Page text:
Jun 152013
 

Global theatre royalAs a Bristolian I was brought up to believe that the Theatre Royal in Bristol was the oldest working theatre in Britain – although I was aware that it had been hugely modernised and altered over the years. So I was delighted to come across an absolutely splendid provincial theatre known as the Georgian Theatre Royal in Richmond, Yorkshire and which is by far the least hacked-about, the most complete and perhaps the most authentic of the four Georgian theatres still in existence in Britain. Not surprisingly, it has Grade One Listed status, on account of its historic and architectural importance.

GTR-Auditorium

The theatre was established in 1788 by a man called Samuel Butler. He had started a small chain of theatres in the North East (at Beverley, Harrogate, Kendal, Northallerton, Ripon, Ulverston and Whitby) and his theatre company performed regularly on a circuit, using Richmond until 1830. Eventually productions ceased, the pit was floored over and the lower area was used for wine vaults. Above floor level, the place became an auction house. By some extraordinary twist of fate nobody destroyed the original boxes or the gallery and the interior remained largely intact. It was “re-discovered” in 1930. Initial restoration projects included some rather garish and inappropriate stage lighting, a somewhat intrusive ventilation system, and rather incongruous gilt ballroom chairs in the various boxes.

In 2003 new renovation works were started – the restorers seem to have carried out a magnificent balancing act between preserving original features, replicating lost ones, and at the same time introducing modern requirements to comply with Health and Safety concerns, For instance, the original theatre would have been lit by candles – and the number of disastrous fires in theatres throughout the Georgian era is testament to the fact that naked flames and flammable stage scenery and curtains do not mix happily! The newly restored theatre therefore has to use “imitation” candle lights, for instance for the footlights. They flicker authentically and can be raised up to stage level or lowered out of sight when not in use. In the main auditorium fifty-four new ‘candles’ have been incorporated, each set in a glass chimney supported by a cast iron fitting. Above each column, small iron rings are hung from brackets to a design derived prevalent in theatres at that time, while the remainder are suspended on large iron rings from the ceiling.

Where possible the restorers have tried to assess the original colour scheme and put in a “best guess” for the design and colour of the features which have been lost. Floor boards have been left as wood, walls are a neutral colour, paintwork is green or blue, and the ceiling is decorated with clouds against a blue background.

Improvements in 2003 aimed at making the place more user-friendly include an extension comprising a box office, a third dressing room, bars and foyers, and greatly improved ventilation and access.

WoodlandSceneREPLICAonstage_copyrightAndrewRussell_Moonburst

The theatre owns the country’s oldest piece of stage scenery – a “Woodland scene” painted around 1816 but it is too delicate to be in use and therefore a replica “Woodland scene” has been made and is now in use.

There are eleven theatre boxes, all named after playwrights whose works would have been staged by Samuel Butler. They range from William Shakespeare to Sheridan, and from Ben Jonson to Oliver Goldsmith and each box has been syNew lion rampant painted panel (Sheridan box)mpathetically restored. They look magnificent. Meanwhile down in the pit there are padded benches with detachable backs and removable bench ends designed to extend the benches over the aisles. The end result is a theatre which is now a vibrant part of the community, regularly used for putting on plays, but one which is also faithful to the original ideas of Samuel Butler. He died in 1812 aged 62.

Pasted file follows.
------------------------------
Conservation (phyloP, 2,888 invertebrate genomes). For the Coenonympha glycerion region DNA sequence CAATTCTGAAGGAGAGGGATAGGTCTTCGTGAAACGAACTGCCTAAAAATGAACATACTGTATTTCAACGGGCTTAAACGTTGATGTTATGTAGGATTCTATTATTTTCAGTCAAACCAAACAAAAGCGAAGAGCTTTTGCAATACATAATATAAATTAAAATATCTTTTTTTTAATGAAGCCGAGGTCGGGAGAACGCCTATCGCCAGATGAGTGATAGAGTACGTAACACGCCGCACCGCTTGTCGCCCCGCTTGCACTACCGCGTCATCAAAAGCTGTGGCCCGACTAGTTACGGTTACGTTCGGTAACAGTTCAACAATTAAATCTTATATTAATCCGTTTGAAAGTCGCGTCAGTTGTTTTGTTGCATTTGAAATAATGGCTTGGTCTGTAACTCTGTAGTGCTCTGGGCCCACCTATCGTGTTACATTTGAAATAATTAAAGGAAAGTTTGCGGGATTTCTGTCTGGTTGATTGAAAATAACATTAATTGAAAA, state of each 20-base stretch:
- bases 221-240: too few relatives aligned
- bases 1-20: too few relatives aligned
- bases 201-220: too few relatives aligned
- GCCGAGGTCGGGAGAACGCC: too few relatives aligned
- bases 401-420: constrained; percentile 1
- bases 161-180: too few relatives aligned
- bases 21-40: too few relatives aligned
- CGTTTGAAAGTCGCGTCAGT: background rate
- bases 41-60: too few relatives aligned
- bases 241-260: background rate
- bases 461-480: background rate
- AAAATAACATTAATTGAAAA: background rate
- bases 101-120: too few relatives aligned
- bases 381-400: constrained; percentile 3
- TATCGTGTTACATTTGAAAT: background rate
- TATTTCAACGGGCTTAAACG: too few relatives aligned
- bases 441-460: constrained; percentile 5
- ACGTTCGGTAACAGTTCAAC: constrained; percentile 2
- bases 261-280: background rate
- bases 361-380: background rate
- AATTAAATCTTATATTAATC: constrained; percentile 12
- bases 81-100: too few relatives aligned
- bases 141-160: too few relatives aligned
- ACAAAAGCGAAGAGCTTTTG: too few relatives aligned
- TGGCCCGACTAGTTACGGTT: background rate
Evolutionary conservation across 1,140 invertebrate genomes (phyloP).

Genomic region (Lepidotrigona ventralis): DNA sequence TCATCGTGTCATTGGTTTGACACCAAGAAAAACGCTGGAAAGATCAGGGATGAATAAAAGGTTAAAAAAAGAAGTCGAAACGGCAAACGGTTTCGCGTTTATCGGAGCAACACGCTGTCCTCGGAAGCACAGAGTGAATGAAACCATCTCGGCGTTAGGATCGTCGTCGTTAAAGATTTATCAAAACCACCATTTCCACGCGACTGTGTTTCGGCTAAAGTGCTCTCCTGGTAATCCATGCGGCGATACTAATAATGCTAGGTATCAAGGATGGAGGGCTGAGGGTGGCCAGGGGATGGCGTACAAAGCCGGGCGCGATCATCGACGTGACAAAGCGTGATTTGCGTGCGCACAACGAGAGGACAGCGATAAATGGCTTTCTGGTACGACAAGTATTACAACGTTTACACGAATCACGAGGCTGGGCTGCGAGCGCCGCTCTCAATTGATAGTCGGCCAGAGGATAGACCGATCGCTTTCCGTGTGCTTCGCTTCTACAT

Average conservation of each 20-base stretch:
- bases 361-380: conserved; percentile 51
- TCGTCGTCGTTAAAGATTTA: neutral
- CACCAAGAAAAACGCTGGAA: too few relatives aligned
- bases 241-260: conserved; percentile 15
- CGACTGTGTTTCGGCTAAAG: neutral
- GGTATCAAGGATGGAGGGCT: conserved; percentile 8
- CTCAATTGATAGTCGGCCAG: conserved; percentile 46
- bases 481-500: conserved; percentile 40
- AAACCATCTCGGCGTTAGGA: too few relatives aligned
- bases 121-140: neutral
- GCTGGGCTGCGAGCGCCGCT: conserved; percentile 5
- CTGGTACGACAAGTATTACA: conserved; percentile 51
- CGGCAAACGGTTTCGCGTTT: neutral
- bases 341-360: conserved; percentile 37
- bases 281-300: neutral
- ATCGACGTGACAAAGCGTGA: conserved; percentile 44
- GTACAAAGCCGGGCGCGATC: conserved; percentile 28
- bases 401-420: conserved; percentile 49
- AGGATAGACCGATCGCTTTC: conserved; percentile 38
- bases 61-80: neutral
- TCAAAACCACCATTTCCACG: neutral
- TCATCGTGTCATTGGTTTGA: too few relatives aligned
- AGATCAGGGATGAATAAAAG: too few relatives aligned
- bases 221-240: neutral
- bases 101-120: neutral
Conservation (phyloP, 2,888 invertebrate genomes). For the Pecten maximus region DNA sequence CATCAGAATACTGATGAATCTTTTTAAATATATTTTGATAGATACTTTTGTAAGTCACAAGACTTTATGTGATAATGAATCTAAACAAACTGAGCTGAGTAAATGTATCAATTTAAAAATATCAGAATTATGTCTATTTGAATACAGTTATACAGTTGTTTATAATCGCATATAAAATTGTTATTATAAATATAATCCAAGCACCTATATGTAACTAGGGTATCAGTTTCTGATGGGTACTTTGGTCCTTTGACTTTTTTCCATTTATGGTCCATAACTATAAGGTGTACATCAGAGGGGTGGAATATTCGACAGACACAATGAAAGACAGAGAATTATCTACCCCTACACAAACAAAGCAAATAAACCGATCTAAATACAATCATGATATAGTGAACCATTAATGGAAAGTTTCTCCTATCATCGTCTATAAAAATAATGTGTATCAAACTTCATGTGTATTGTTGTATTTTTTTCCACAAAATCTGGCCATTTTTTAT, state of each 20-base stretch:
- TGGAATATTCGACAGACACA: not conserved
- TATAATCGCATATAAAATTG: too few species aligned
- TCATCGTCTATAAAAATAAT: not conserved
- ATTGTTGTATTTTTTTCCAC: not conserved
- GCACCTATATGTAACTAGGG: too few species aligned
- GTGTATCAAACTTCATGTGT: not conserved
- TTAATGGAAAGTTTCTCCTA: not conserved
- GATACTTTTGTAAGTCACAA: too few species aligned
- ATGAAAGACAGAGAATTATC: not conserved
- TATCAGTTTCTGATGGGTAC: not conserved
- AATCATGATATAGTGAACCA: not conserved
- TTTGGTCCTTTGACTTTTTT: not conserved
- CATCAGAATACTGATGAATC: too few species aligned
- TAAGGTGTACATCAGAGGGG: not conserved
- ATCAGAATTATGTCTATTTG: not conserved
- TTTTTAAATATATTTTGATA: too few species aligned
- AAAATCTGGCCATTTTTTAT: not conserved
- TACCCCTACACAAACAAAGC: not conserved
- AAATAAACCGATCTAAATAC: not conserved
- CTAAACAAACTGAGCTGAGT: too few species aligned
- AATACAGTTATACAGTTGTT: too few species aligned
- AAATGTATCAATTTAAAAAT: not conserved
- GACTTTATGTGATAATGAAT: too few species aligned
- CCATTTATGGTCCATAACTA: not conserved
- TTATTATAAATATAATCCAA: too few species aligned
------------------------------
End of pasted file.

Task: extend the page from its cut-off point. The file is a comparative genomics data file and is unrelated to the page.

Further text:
The lovely thing about the theatre is its small intimate size, It has a capacity of 214 and the furthest seat is less than 11 metres from the stage! Talk about up close and personal!

samuel butler grave

I am indebted to Nicholas Allen for an article on the  Building Conservation  site for details of the restoration, and to the lovely, helpful, people at the Theatre itself for the images used in this post. Their website is here .

  8 Responses to “The theatre of dreams…a poor player is heard no more,15th June 1812.”

  1.  

    What a beautiful place. A true gem. How wonderful that it has been ‘re-discovered’ in the 1930s and that so much care has been given to restore it back to the enchanting theatre, which has fascinated and entertained the crowd for decades. Thank you for sharing.

    •  

      It really is a gem. I believe they are fund-raising at present as it must be hard to run a place like that without hefty grants etc. When you think what rubbish lottery money goes on it seems terrible that venues like this are living hand-to-mouth…..

  2.  

    The play’s the thing…

  3.  

    oh come on, my daughter in law is a Shakespearean actress, what else am I supposed to say?

  4.  

    What a lovely place! It would be fantastic to see a play there.

  5.  

    Fantastic Blog entry, thank you so much for taking the time to find out and explore our venue! I am very lucky to work full time at the Georgian and we rely so much on people spreading the word about us.
    It really is a fantastic venue (I know I’m biased) and if anyone is interested in donating to our Triple Anniversary Appeal the details can be found here: http://www.georgiantheatreroyal.co.uk

  6.  

    […] out Mike Rendell’s Georgian Gentleman blog post on “The theatre of dreams…a poor player is heard no more” about what could be the oldest theatre in England (1788). Great […]

  7.  

    […] The theatre of dreams… […]

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